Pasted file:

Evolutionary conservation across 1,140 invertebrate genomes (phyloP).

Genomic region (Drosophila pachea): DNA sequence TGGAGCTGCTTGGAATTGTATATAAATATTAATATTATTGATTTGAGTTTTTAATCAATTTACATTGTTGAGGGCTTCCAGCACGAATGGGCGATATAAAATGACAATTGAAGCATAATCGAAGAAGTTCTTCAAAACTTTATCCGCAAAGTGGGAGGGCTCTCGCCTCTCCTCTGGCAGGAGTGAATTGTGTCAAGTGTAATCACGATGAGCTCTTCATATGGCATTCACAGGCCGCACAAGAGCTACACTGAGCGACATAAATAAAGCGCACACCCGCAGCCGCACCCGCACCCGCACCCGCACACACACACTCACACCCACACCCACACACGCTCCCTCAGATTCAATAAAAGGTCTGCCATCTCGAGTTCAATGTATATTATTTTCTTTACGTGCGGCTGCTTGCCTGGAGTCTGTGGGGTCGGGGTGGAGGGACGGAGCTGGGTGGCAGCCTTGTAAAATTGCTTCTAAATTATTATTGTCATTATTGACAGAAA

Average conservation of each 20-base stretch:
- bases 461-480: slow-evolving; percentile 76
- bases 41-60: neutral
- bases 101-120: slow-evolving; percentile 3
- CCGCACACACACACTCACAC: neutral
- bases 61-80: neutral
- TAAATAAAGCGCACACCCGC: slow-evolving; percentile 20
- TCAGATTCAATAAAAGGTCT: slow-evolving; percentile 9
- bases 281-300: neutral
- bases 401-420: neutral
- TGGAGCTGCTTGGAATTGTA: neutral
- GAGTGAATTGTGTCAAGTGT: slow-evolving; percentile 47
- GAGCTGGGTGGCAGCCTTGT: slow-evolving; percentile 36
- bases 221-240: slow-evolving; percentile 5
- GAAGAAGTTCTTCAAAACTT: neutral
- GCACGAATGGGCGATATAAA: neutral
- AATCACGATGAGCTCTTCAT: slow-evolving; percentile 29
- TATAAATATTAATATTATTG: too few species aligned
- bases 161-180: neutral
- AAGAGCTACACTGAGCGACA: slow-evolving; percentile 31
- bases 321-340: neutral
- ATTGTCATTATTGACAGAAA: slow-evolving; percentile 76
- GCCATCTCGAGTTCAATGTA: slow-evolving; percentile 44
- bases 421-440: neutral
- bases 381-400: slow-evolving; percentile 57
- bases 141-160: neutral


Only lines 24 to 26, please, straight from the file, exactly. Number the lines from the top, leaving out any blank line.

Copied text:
- ATTGTCATTATTGACAGAAA: slow-evolving; percentile 76
- GCCATCTCGAGTTCAATGTA: slow-evolving; percentile 44
- bases 421-440: neutral